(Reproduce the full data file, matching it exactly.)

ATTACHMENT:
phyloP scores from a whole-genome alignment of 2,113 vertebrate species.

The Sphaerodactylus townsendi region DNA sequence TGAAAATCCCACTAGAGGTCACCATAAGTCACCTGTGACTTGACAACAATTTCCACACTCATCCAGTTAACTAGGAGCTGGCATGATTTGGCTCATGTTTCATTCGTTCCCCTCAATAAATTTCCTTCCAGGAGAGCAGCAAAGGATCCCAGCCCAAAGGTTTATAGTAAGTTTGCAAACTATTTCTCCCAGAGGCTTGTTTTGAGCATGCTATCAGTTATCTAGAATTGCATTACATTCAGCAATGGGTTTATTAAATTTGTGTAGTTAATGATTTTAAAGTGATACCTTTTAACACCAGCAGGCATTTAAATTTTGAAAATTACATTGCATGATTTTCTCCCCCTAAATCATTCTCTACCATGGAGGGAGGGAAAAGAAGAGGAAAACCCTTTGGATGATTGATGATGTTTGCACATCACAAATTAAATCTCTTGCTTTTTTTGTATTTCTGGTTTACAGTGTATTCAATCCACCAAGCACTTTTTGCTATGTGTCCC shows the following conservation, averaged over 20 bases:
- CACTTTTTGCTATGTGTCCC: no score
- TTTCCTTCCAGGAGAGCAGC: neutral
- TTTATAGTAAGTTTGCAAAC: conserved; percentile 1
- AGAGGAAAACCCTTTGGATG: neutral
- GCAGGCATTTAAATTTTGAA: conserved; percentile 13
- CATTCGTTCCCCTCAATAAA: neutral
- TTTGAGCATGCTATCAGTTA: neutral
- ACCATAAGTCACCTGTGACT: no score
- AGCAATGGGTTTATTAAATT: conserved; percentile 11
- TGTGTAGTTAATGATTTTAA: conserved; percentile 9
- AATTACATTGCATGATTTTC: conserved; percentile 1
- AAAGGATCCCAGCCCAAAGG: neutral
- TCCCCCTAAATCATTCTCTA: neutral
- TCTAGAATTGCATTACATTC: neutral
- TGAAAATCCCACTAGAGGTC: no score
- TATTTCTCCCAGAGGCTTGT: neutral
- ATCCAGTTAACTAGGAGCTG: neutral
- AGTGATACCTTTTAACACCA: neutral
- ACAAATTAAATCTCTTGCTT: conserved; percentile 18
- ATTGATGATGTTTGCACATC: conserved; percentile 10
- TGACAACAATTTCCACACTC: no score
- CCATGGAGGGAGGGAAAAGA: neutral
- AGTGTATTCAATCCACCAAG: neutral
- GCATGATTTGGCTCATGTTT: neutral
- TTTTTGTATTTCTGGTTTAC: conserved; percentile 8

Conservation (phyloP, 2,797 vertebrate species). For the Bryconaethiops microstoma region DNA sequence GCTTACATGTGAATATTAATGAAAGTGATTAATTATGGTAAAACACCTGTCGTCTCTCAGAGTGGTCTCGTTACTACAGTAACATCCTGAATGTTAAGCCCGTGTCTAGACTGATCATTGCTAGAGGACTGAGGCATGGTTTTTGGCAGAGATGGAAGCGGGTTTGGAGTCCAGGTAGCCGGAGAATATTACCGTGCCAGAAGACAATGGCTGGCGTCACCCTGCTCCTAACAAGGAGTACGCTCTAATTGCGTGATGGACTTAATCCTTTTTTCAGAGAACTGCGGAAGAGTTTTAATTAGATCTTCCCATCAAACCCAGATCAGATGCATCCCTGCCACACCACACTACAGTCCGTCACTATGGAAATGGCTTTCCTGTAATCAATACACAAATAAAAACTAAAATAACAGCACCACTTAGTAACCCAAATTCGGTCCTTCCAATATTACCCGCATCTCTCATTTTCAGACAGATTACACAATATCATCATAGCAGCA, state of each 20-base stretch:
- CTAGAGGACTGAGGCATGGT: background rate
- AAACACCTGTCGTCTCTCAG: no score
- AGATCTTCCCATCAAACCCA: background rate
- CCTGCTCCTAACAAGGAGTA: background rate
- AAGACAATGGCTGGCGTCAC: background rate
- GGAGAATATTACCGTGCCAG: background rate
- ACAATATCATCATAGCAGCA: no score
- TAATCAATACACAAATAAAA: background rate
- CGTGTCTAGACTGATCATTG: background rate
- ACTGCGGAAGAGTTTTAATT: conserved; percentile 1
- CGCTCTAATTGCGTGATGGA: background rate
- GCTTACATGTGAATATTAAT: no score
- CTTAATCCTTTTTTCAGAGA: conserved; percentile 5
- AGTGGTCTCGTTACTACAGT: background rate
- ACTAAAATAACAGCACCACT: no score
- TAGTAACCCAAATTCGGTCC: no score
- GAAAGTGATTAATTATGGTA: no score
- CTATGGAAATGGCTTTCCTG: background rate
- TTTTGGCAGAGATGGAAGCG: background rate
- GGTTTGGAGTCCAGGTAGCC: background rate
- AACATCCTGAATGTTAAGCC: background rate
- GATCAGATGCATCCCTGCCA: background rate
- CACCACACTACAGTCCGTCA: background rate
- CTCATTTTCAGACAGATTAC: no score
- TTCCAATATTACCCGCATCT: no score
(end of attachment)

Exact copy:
phyloP scores from a whole-genome alignment of 2,113 vertebrate species.

The Sphaerodactylus townsendi region DNA sequence TGAAAATCCCACTAGAGGTCACCATAAGTCACCTGTGACTTGACAACAATTTCCACACTCATCCAGTTAACTAGGAGCTGGCATGATTTGGCTCATGTTTCATTCGTTCCCCTCAATAAATTTCCTTCCAGGAGAGCAGCAAAGGATCCCAGCCCAAAGGTTTATAGTAAGTTTGCAAACTATTTCTCCCAGAGGCTTGTTTTGAGCATGCTATCAGTTATCTAGAATTGCATTACATTCAGCAATGGGTTTATTAAATTTGTGTAGTTAATGATTTTAAAGTGATACCTTTTAACACCAGCAGGCATTTAAATTTTGAAAATTACATTGCATGATTTTCTCCCCCTAAATCATTCTCTACCATGGAGGGAGGGAAAAGAAGAGGAAAACCCTTTGGATGATTGATGATGTTTGCACATCACAAATTAAATCTCTTGCTTTTTTTGTATTTCTGGTTTACAGTGTATTCAATCCACCAAGCACTTTTTGCTATGTGTCCC shows the following conservation, averaged over 20 bases:
- CACTTTTTGCTATGTGTCCC: no score
- TTTCCTTCCAGGAGAGCAGC: neutral
- TTTATAGTAAGTTTGCAAAC: conserved; percentile 1
- AGAGGAAAACCCTTTGGATG: neutral
- GCAGGCATTTAAATTTTGAA: conserved; percentile 13
- CATTCGTTCCCCTCAATAAA: neutral
- TTTGAGCATGCTATCAGTTA: neutral
- ACCATAAGTCACCTGTGACT: no score
- AGCAATGGGTTTATTAAATT: conserved; percentile 11
- TGTGTAGTTAATGATTTTAA: conserved; percentile 9
- AATTACATTGCATGATTTTC: conserved; percentile 1
- AAAGGATCCCAGCCCAAAGG: neutral
- TCCCCCTAAATCATTCTCTA: neutral
- TCTAGAATTGCATTACATTC: neutral
- TGAAAATCCCACTAGAGGTC: no score
- TATTTCTCCCAGAGGCTTGT: neutral
- ATCCAGTTAACTAGGAGCTG: neutral
- AGTGATACCTTTTAACACCA: neutral
- ACAAATTAAATCTCTTGCTT: conserved; percentile 18
- ATTGATGATGTTTGCACATC: conserved; percentile 10
- TGACAACAATTTCCACACTC: no score
- CCATGGAGGGAGGGAAAAGA: neutral
- AGTGTATTCAATCCACCAAG: neutral
- GCATGATTTGGCTCATGTTT: neutral
- TTTTTGTATTTCTGGTTTAC: conserved; percentile 8

Conservation (phyloP, 2,797 vertebrate species). For the Bryconaethiops microstoma region DNA sequence GCTTACATGTGAATATTAATGAAAGTGATTAATTATGGTAAAACACCTGTCGTCTCTCAGAGTGGTCTCGTTACTACAGTAACATCCTGAATGTTAAGCCCGTGTCTAGACTGATCATTGCTAGAGGACTGAGGCATGGTTTTTGGCAGAGATGGAAGCGGGTTTGGAGTCCAGGTAGCCGGAGAATATTACCGTGCCAGAAGACAATGGCTGGCGTCACCCTGCTCCTAACAAGGAGTACGCTCTAATTGCGTGATGGACTTAATCCTTTTTTCAGAGAACTGCGGAAGAGTTTTAATTAGATCTTCCCATCAAACCCAGATCAGATGCATCCCTGCCACACCACACTACAGTCCGTCACTATGGAAATGGCTTTCCTGTAATCAATACACAAATAAAAACTAAAATAACAGCACCACTTAGTAACCCAAATTCGGTCCTTCCAATATTACCCGCATCTCTCATTTTCAGACAGATTACACAATATCATCATAGCAGCA, state of each 20-base stretch:
- CTAGAGGACTGAGGCATGGT: background rate
- AAACACCTGTCGTCTCTCAG: no score
- AGATCTTCCCATCAAACCCA: background rate
- CCTGCTCCTAACAAGGAGTA: background rate
- AAGACAATGGCTGGCGTCAC: background rate
- GGAGAATATTACCGTGCCAG: background rate
- ACAATATCATCATAGCAGCA: no score
- TAATCAATACACAAATAAAA: background rate
- CGTGTCTAGACTGATCATTG: background rate
- ACTGCGGAAGAGTTTTAATT: conserved; percentile 1
- CGCTCTAATTGCGTGATGGA: background rate
- GCTTACATGTGAATATTAAT: no score
- CTTAATCCTTTTTTCAGAGA: conserved; percentile 5
- AGTGGTCTCGTTACTACAGT: background rate
- ACTAAAATAACAGCACCACT: no score
- TAGTAACCCAAATTCGGTCC: no score
- GAAAGTGATTAATTATGGTA: no score
- CTATGGAAATGGCTTTCCTG: background rate
- TTTTGGCAGAGATGGAAGCG: background rate
- GGTTTGGAGTCCAGGTAGCC: background rate
- AACATCCTGAATGTTAAGCC: background rate
- GATCAGATGCATCCCTGCCA: background rate
- CACCACACTACAGTCCGTCA: background rate
- CTCATTTTCAGACAGATTAC: no score
- TTCCAATATTACCCGCATCT: no score